Imagine that, for reasons entirely outside of your control, there was a media and industry blackout of your work. Imagine that, due to some controversy or sudden change in public tastes, you were suddenly persona non grata. Imagine if no publisher, no crowdfunding platform, no retailer, no distributors, and no investors would touch what you’ve made.”
Sometimes, the simplest option is the best option. The Content Marketing Institute has put together the layout for a one-page marketing plan that will help your brand assemble its first content marketing plan. They stress the importance of sticking to just a single sheet of letter-sized paper. Otherwise, it’s possible to go too in-depth and get bogged down in the details.
Content is essential, no matter what. The focus on the term content marketing should not take our attention away from this simple fact, that is true since long before the term was invented: people ‘consume’ content, they use it to prepare a purchase, they like it regardless of their relationship with you, words and images are essential in human behavior and persuasion and content plays a role in virtually all marketing tactics. A good content marketing strategy is really a mix of different tactics and strategies, aligned with the buyer journey and overall marketing strategy.
Want to get inspired, or get a better understanding of what killer content marketing looks like? We’ve compiled 75 of our favorite content efforts into our latest e-book, Get Inspired: 75 (More) Content Marketing Examples. Updating one of our most popular e-books of all time, this year’s collection illustrates best practices for a wider range of tactics and formats – from fresh takes on content marketing mainstays like blogs and microsites to next-gen innovations that capitalize on the latest digital media technologies and trends.
Michael Brenner is a globally-recognized keynote speaker, author of The Content Formula and the CEO of Marketing Insider Group. He has worked in leadership positions in sales and marketing for global brands like SAP and Nielsen, as well as for thriving startups. Today, Michael shares his passion on leadership and marketing strategies that deliver customer value and business impact. He is recognized by the Huffington Post as a Top Business Keynote Speaker and a top CMO influencer by Forbes. Please follow him on LinkedIn, Twitter, or Facebook and Subscribe here for regular updates.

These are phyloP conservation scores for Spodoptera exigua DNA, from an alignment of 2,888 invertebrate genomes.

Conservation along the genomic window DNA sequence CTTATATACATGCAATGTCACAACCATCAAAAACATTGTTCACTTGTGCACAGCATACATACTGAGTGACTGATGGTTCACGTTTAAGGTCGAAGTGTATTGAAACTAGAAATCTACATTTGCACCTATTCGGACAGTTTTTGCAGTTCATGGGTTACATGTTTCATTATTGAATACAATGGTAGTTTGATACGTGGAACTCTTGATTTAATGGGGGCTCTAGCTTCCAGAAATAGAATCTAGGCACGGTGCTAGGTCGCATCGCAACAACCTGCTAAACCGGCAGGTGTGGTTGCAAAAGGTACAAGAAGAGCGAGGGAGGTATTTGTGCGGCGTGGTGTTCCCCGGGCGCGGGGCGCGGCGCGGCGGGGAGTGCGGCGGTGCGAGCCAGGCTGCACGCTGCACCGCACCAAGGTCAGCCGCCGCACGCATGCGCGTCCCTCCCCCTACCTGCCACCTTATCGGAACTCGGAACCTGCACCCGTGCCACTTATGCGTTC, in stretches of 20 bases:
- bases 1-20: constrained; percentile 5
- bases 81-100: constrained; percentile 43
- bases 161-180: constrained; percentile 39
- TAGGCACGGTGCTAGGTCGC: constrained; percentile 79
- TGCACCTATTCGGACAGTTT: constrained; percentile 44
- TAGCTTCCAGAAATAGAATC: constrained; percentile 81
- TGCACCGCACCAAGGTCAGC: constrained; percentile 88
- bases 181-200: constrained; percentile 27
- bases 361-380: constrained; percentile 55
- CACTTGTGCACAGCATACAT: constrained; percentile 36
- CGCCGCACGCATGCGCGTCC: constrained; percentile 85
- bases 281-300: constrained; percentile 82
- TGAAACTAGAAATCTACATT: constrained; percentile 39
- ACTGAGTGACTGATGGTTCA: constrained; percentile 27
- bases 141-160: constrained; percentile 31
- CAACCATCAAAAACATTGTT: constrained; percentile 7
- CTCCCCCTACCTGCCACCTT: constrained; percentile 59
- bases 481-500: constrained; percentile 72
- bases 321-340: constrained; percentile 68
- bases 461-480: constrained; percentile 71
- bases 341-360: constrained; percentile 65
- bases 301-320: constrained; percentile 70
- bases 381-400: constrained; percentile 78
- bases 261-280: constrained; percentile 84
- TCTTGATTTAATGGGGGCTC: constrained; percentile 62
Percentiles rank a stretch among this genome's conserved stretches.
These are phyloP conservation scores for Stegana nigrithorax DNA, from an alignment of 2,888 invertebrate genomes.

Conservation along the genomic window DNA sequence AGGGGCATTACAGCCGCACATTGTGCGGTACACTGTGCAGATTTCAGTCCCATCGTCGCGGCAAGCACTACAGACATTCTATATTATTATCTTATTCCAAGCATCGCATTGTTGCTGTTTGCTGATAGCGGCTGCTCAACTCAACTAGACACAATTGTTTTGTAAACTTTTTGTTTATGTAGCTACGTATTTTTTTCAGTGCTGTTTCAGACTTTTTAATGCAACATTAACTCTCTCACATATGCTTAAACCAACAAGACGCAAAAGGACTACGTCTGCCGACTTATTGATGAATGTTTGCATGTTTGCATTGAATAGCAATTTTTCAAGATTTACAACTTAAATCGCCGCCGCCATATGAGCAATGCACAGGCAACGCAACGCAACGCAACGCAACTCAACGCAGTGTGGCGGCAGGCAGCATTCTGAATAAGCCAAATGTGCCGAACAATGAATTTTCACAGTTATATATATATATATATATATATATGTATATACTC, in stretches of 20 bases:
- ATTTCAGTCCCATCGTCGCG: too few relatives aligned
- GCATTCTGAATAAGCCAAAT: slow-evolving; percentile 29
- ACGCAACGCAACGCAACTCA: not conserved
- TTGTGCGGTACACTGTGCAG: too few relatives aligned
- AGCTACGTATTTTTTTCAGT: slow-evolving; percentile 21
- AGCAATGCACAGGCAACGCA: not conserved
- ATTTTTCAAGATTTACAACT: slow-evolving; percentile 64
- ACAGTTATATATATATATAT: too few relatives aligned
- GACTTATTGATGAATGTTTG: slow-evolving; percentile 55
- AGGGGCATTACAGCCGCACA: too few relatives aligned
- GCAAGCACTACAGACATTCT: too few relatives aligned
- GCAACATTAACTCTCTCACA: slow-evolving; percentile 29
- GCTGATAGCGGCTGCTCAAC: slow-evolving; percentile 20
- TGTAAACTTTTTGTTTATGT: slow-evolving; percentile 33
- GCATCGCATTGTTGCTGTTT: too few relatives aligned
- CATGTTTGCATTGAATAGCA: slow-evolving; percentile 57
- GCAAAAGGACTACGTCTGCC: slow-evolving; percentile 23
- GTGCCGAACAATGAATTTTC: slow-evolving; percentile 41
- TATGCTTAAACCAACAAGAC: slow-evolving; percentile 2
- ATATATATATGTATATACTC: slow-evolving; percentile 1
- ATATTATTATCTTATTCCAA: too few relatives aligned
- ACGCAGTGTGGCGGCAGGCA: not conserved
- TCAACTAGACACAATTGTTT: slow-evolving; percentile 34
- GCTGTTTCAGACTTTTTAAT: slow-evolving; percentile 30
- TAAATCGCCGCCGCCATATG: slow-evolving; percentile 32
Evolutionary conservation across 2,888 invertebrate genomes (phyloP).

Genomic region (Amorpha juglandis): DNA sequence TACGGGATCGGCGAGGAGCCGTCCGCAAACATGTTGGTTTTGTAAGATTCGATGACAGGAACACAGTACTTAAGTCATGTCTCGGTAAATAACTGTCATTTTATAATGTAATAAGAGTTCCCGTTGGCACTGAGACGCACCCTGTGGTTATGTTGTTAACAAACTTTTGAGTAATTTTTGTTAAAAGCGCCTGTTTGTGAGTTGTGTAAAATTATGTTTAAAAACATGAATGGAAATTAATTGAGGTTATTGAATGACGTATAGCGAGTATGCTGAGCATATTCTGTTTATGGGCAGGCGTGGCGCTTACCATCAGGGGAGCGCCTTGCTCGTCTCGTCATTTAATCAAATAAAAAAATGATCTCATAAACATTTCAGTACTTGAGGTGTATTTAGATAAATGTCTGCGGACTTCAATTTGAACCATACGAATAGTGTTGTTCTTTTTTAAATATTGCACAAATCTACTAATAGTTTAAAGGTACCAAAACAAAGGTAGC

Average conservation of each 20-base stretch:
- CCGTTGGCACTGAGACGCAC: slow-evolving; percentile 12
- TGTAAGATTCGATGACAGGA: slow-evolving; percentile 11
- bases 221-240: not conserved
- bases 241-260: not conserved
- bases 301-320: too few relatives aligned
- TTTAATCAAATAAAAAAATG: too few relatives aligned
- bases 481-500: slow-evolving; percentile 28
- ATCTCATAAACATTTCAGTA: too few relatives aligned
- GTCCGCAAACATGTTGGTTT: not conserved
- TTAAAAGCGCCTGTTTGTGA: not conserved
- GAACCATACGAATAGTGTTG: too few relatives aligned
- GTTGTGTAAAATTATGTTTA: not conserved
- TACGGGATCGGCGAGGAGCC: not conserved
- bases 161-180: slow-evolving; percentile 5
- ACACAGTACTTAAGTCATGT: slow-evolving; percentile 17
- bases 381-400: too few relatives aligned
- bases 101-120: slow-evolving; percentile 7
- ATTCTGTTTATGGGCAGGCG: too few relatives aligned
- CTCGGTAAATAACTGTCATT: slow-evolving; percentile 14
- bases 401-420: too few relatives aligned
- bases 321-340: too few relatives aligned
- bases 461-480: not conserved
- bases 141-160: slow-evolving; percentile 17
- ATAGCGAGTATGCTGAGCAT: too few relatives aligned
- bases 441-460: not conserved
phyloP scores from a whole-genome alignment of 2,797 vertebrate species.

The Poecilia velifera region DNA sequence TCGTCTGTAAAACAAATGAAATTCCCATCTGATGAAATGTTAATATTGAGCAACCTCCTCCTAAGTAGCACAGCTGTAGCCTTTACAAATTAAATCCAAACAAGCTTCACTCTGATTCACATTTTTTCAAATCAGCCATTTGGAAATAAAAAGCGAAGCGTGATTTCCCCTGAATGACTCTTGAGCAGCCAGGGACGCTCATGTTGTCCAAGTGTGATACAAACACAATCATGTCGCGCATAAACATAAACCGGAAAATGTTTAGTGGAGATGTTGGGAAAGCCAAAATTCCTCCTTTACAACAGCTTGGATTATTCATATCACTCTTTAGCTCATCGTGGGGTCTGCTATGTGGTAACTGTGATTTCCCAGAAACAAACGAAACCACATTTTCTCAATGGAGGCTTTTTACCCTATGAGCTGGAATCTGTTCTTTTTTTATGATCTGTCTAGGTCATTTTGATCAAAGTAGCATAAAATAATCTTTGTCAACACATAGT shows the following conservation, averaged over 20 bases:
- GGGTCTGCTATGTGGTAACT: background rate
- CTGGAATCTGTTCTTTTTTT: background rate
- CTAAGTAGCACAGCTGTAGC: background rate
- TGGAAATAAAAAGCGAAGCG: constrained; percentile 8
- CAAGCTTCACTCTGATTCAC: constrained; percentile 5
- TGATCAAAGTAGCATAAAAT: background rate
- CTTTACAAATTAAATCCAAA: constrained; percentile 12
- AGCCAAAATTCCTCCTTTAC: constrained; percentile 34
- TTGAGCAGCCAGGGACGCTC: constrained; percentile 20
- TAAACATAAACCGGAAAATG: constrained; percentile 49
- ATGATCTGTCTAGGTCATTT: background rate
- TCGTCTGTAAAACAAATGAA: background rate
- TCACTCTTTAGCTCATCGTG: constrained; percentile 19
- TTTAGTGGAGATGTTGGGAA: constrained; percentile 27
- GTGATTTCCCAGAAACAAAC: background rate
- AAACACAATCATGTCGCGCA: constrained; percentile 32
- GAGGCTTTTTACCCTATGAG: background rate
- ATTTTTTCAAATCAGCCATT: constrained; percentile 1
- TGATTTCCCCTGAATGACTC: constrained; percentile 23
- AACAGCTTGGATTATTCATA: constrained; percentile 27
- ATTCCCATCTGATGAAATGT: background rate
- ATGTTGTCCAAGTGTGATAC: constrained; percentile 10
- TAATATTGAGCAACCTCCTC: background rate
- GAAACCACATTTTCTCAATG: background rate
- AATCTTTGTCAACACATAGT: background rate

And from the looks of Here, Away’s impeccably cool, new digital magazine, it's not kidding around. A curated selection of hip photography and the occasional illustration invites readers to explore everything the site has to offer, with striking typographical choices drawing attention directly to the headlines (each appearing in a distinct yet complementary font).
If you haven't already noticed, you're currently perusing a blog post. Blog posts live on a website and should be published regularly in order to attract new visitors. Posts should provide valuable content for your audience that makes them inclined to share posts on social media and across other websites. We recommend that blog posts be between 1,000 and 2,000 words in length, but experiment to see if your audience prefers longer or shorter reads.
We recommend you document only as much as you need to in these guidelines. If your entire staff was magically whisked away to Tahiti tomorrow, would it matter to your company that the next group of writers properly respected your trademark? Probably. Would anyone care that you prefer the spelling "advisor" over "adviser"? That probably depends on whether the word is at all relevant to your business.

Content marking is creating content that can be shared with customers through various forms. Examples include videos, blog posts, and how-to guides. The content shared must be relevant, engaging and informative. Businesses use content marking to reach new customers and retain existing customers. Traditional marketing and content marketing are not the same!


A prominent newsletter subscription box sits on the upper right corner of the content hub's homepage and every story – a smart strategy for capturing existing or potential Twitter customers who want regular updates for optimizing their distribution strategies. For those who have read enough to want to create their own Twitter ads, a call to action at the bottom of each page gives them the option to do so.